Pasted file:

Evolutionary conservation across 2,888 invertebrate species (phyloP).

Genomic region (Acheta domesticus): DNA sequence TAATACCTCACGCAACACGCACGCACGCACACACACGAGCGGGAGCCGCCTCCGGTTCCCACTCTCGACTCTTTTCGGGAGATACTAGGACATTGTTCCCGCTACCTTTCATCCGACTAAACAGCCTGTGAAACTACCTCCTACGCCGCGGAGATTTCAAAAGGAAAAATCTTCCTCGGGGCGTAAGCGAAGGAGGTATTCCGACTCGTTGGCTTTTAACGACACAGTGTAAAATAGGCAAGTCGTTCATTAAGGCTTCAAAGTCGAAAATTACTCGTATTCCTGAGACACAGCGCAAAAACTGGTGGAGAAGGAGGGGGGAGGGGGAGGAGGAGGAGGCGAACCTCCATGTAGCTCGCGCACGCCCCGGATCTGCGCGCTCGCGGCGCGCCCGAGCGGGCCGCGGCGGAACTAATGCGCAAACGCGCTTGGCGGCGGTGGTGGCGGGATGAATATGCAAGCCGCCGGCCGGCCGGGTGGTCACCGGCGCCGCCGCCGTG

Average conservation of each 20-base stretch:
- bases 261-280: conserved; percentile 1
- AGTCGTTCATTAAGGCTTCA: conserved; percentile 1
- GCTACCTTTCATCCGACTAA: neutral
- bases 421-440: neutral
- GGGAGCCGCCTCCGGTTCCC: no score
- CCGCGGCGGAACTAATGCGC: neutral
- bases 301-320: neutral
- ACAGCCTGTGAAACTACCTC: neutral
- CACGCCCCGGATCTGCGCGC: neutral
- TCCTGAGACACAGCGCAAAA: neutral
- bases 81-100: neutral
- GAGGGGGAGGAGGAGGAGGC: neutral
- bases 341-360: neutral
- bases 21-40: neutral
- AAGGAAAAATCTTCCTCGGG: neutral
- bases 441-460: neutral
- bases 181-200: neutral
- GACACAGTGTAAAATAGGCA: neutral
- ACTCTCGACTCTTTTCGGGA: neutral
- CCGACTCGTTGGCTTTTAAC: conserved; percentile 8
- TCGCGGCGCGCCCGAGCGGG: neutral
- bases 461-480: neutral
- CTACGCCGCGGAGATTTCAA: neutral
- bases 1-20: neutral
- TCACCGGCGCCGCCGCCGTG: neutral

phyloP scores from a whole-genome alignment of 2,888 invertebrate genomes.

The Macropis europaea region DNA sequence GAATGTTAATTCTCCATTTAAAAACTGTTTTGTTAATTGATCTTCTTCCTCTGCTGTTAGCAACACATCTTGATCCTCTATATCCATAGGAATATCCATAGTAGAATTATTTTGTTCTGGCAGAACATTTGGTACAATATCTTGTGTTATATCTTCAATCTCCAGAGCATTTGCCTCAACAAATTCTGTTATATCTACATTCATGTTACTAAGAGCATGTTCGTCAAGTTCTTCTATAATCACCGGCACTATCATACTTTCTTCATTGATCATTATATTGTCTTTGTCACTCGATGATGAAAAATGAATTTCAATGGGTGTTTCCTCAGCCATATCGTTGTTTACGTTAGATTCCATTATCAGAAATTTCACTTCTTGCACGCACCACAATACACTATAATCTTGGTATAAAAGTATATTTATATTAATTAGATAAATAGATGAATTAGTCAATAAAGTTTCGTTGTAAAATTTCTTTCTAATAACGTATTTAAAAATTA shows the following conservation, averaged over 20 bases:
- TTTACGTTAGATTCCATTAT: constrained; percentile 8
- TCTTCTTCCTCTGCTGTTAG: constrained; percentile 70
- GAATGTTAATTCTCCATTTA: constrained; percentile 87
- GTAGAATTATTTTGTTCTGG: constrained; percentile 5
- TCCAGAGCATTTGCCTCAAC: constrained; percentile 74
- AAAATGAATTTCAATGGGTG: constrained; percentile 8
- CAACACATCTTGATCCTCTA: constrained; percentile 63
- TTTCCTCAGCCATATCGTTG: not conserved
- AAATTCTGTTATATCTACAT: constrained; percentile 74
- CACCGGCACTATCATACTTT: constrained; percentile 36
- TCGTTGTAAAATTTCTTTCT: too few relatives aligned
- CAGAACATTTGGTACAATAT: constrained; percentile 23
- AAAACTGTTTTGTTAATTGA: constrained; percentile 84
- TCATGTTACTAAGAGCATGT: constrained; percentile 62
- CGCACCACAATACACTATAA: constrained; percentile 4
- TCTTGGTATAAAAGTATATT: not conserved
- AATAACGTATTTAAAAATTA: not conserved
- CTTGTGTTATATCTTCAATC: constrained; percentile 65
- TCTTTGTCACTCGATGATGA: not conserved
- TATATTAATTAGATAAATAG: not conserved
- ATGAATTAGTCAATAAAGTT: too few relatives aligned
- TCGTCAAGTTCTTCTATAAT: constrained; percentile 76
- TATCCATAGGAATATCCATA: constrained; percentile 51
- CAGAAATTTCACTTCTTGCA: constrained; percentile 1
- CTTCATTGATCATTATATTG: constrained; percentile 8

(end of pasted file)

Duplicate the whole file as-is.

Evolutionary conservation across 2,888 invertebrate species (phyloP).

Genomic region (Acheta domesticus): DNA sequence TAATACCTCACGCAACACGCACGCACGCACACACACGAGCGGGAGCCGCCTCCGGTTCCCACTCTCGACTCTTTTCGGGAGATACTAGGACATTGTTCCCGCTACCTTTCATCCGACTAAACAGCCTGTGAAACTACCTCCTACGCCGCGGAGATTTCAAAAGGAAAAATCTTCCTCGGGGCGTAAGCGAAGGAGGTATTCCGACTCGTTGGCTTTTAACGACACAGTGTAAAATAGGCAAGTCGTTCATTAAGGCTTCAAAGTCGAAAATTACTCGTATTCCTGAGACACAGCGCAAAAACTGGTGGAGAAGGAGGGGGGAGGGGGAGGAGGAGGAGGCGAACCTCCATGTAGCTCGCGCACGCCCCGGATCTGCGCGCTCGCGGCGCGCCCGAGCGGGCCGCGGCGGAACTAATGCGCAAACGCGCTTGGCGGCGGTGGTGGCGGGATGAATATGCAAGCCGCCGGCCGGCCGGGTGGTCACCGGCGCCGCCGCCGTG

Average conservation of each 20-base stretch:
- bases 261-280: conserved; percentile 1
- AGTCGTTCATTAAGGCTTCA: conserved; percentile 1
- GCTACCTTTCATCCGACTAA: neutral
- bases 421-440: neutral
- GGGAGCCGCCTCCGGTTCCC: no score
- CCGCGGCGGAACTAATGCGC: neutral
- bases 301-320: neutral
- ACAGCCTGTGAAACTACCTC: neutral
- CACGCCCCGGATCTGCGCGC: neutral
- TCCTGAGACACAGCGCAAAA: neutral
- bases 81-100: neutral
- GAGGGGGAGGAGGAGGAGGC: neutral
- bases 341-360: neutral
- bases 21-40: neutral
- AAGGAAAAATCTTCCTCGGG: neutral
- bases 441-460: neutral
- bases 181-200: neutral
- GACACAGTGTAAAATAGGCA: neutral
- ACTCTCGACTCTTTTCGGGA: neutral
- CCGACTCGTTGGCTTTTAAC: conserved; percentile 8
- TCGCGGCGCGCCCGAGCGGG: neutral
- bases 461-480: neutral
- CTACGCCGCGGAGATTTCAA: neutral
- bases 1-20: neutral
- TCACCGGCGCCGCCGCCGTG: neutral

phyloP scores from a whole-genome alignment of 2,888 invertebrate genomes.

The Macropis europaea region DNA sequence GAATGTTAATTCTCCATTTAAAAACTGTTTTGTTAATTGATCTTCTTCCTCTGCTGTTAGCAACACATCTTGATCCTCTATATCCATAGGAATATCCATAGTAGAATTATTTTGTTCTGGCAGAACATTTGGTACAATATCTTGTGTTATATCTTCAATCTCCAGAGCATTTGCCTCAACAAATTCTGTTATATCTACATTCATGTTACTAAGAGCATGTTCGTCAAGTTCTTCTATAATCACCGGCACTATCATACTTTCTTCATTGATCATTATATTGTCTTTGTCACTCGATGATGAAAAATGAATTTCAATGGGTGTTTCCTCAGCCATATCGTTGTTTACGTTAGATTCCATTATCAGAAATTTCACTTCTTGCACGCACCACAATACACTATAATCTTGGTATAAAAGTATATTTATATTAATTAGATAAATAGATGAATTAGTCAATAAAGTTTCGTTGTAAAATTTCTTTCTAATAACGTATTTAAAAATTA shows the following conservation, averaged over 20 bases:
- TTTACGTTAGATTCCATTAT: constrained; percentile 8
- TCTTCTTCCTCTGCTGTTAG: constrained; percentile 70
- GAATGTTAATTCTCCATTTA: constrained; percentile 87
- GTAGAATTATTTTGTTCTGG: constrained; percentile 5
- TCCAGAGCATTTGCCTCAAC: constrained; percentile 74
- AAAATGAATTTCAATGGGTG: constrained; percentile 8
- CAACACATCTTGATCCTCTA: constrained; percentile 63
- TTTCCTCAGCCATATCGTTG: not conserved
- AAATTCTGTTATATCTACAT: constrained; percentile 74
- CACCGGCACTATCATACTTT: constrained; percentile 36
- TCGTTGTAAAATTTCTTTCT: too few relatives aligned
- CAGAACATTTGGTACAATAT: constrained; percentile 23
- AAAACTGTTTTGTTAATTGA: constrained; percentile 84
- TCATGTTACTAAGAGCATGT: constrained; percentile 62
- CGCACCACAATACACTATAA: constrained; percentile 4
- TCTTGGTATAAAAGTATATT: not conserved
- AATAACGTATTTAAAAATTA: not conserved
- CTTGTGTTATATCTTCAATC: constrained; percentile 65
- TCTTTGTCACTCGATGATGA: not conserved
- TATATTAATTAGATAAATAG: not conserved
- ATGAATTAGTCAATAAAGTT: too few relatives aligned
- TCGTCAAGTTCTTCTATAAT: constrained; percentile 76
- TATCCATAGGAATATCCATA: constrained; percentile 51
- CAGAAATTTCACTTCTTGCA: constrained; percentile 1
- CTTCATTGATCATTATATTG: constrained; percentile 8